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Table of Contents
LETTER TO EDITOR
Year : 2015  |  Volume : 31  |  Issue : 3  |  Page : 414

Anesthetic consideration in patient with lateral nasal proboscis


1 Department of Anaesthesiology and Critical Care, G. S. V. M. Medical College, Kanpur, Uttar Pradesh, India
2 Department of Gynecology and Obstetrics, G. S. V. M. Medical College, Kanpur, Uttar Pradesh, India
3 Department of Cardiothoracic Surgery, G. S. V. M. Medical College, Kanpur, Uttar Pradesh, India
4 Department of Surgery, New Leelamani Hospital, Kanpur, Uttar Pradesh, India

Date of Web Publication29-Jul-2015

Correspondence Address:
Bikram Kumar Gupta
39, New Married Hostel, L. L. R. Hospital, G. S. V. M. M. C., Kanpur, Uttar Pradesh
India
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Source of Support: None, Conflict of Interest: None


DOI: 10.4103/0970-9185.161702

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How to cite this article:
Gupta BK, Saravana Babu M S, Agarwal A, Agarwal S, Mhaske V, Saxena S. Anesthetic consideration in patient with lateral nasal proboscis. J Anaesthesiol Clin Pharmacol 2015;31:414

How to cite this URL:
Gupta BK, Saravana Babu M S, Agarwal A, Agarwal S, Mhaske V, Saxena S. Anesthetic consideration in patient with lateral nasal proboscis. J Anaesthesiol Clin Pharmacol [serial online] 2015 [cited 2021 Apr 11];31:414. Available from: https://www.joacp.org/text.asp?2015/31/3/414/161702

Sir,

Lateral nasal proboscis (LNP) is a rare anomaly resulting in incomplete formation of one side of the nose and other variable abnormalities in the adjoining regions of the face. [1] The embryologic defect that results in LNP appears to involve the nasal placode, [2] which is a primary organizer of the nasal area of the midface. Here, we will discuss anesthetic consideration in a patient of LNP posted for heminose reconstruction.

A 10-month-old, 8 kg female child was admitted with complaints of the trunk-like appendage arising from the left medial canthus with a clear mucoid discharge draining from an orifice at its distal end. Preanesthetic evaluation. Baseline investigations were within normal limits with a hemoglobin of 12.5 g/dl. There was no abnormal central nervous system (CNS) finding on clinical examination. Hence, contrast tomography scan of the brain was not advised. Feeding tube was inserted through the orifice of the appendage to check it's patency. She was premedicated with midazolam syrup (4 mg) orally 1 h before the procedure. After sedation, anesthesia was induced with sevofluarne in oxygen. Difficulty in mask ventilation was noted due to facial deformity. When the proboscis was uplifted towards the forehead region, proper mask ventilation became possible. Hence, atracurium was used to facilitate tracheal intubation using 4.5 noncuffed (Ring, Adair, and Elwyn) tube. Anesthesia was maintained on O 2 , nitrous oxide and sevoflurane with atracurium as a muscle relaxant. Electro cardiogram, noninvasive blood pressure, oxygen saturation, capnography, precordial stethoscope were attached. The procedure lasted 220 min. Heminose reconstruction was done successfully, and intraoperative period was uneventful. Patient shifted to high dependency unit for postoperative care. Child started taking liquids orally after 4 h.

As an anesthesiologist, we must be aware of all associated abnormalities of lateral proboscis. Lateral proboscis is mainly associated with CNS, eye and nose abnormality. A complete neurological and ophthalmological examination must be performed, and preexisting deficits should be documented. Due to facial abnormalities like absent nasal bone, facial cleft, choanal atresia, cleft lip and/or palate, [3] mask ventilation and intubation may be difficult to perform. Thus, we must be prepared for difficult airway management. Laryngoscopy should be gentle, and the patient should be kept in a deep plane of anesthesia during laryngoscopy. Due to associated ophthalmic lesions such as microphthalmia, [4] colobomas of the choroid, retina, iris, and eyelids, infraorbital encephalocele, infraorbital glioma and brain lesion like meningoencephalocele, [4] sphenoorbital basal encephalocele, arachnoid cyst, brainstem asymmetry, we must evaluate such patients before planning for general anesthesia. Due to the frequent associated anomalies, a multispecialty team, including staff from the otolaryngology, ophthalmology, neurosurgery, and plastic surgery departments should evaluate the patient prior to surgical repair. [5] The preparation of clinicians to foresee, prevent, recognize, and manage any clinical event is possible only when they know about the problem associated with LNP. This report alerts the clinicians about possibility of difficult airway management and also persuades them to be better prepared to handle such episodes.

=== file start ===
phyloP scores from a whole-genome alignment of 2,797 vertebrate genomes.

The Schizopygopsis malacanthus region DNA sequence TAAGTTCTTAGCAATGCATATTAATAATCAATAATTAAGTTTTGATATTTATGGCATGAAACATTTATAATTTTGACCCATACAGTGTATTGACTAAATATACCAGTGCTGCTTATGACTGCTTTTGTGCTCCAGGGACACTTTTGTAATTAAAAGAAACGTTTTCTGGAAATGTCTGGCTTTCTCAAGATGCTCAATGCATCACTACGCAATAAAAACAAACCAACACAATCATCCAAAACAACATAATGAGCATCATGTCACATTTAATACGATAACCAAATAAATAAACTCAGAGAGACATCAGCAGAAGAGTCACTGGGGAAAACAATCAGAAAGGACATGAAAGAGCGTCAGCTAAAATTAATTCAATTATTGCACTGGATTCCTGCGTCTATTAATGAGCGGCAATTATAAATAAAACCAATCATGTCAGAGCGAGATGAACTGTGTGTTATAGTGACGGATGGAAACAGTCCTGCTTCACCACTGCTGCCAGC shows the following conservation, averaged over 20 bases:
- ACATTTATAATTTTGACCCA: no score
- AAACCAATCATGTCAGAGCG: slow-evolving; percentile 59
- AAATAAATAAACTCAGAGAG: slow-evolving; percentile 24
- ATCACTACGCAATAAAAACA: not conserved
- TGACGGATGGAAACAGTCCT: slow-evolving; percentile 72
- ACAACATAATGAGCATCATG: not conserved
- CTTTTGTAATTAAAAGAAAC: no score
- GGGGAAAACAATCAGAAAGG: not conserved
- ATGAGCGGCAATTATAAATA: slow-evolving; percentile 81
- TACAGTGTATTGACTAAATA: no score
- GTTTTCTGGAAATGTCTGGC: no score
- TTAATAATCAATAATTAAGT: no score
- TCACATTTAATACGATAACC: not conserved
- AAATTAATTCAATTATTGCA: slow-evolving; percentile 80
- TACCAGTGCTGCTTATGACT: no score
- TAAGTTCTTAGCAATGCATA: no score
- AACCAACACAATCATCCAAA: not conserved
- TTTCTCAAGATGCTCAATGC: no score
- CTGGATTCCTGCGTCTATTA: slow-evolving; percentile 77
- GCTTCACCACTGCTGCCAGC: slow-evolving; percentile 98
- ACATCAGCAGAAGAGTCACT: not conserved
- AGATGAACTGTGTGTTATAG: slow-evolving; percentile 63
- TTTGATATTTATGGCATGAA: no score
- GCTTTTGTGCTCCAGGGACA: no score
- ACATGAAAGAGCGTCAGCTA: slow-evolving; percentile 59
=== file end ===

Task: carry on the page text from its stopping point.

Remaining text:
References Top

1.
Verma P, Pal M, Goel A, Singh I, Bansal V. Proboscis lateralis: Case report and overview. Indian J Otolaryngol Head Neck Surg 2011;63:36-7.  Back to cited text no. 1
    
2.
Agarwal S, Latta S. Proboscis lateralis. Indian J Otolaryngol Head Neck Surg 2010;62:79-80.  Back to cited text no. 2
    
3.
Martin S, Hogan E, Sorenson EP, Cohen-Gadol AA, Tubbs RS, Loukas M. Proboscis lateralis. Childs Nerv Syst 2013;29:885-91.  Back to cited text no. 3
    
4.
Boahene DK, Bartley GB, Clay RP, Thompson DM. Heminasal proboscis with associated microphthalmos and encephalocele. J Craniofac Surg 2005;16:300-6.  Back to cited text no. 4
    
5.
Magadum SB, Khairnar P, Hirugade S, Kassa V. Proboscis lateralis of nose - A case report. Indian J Surg 2012;74:181-3.  Back to cited text no. 5
    




 

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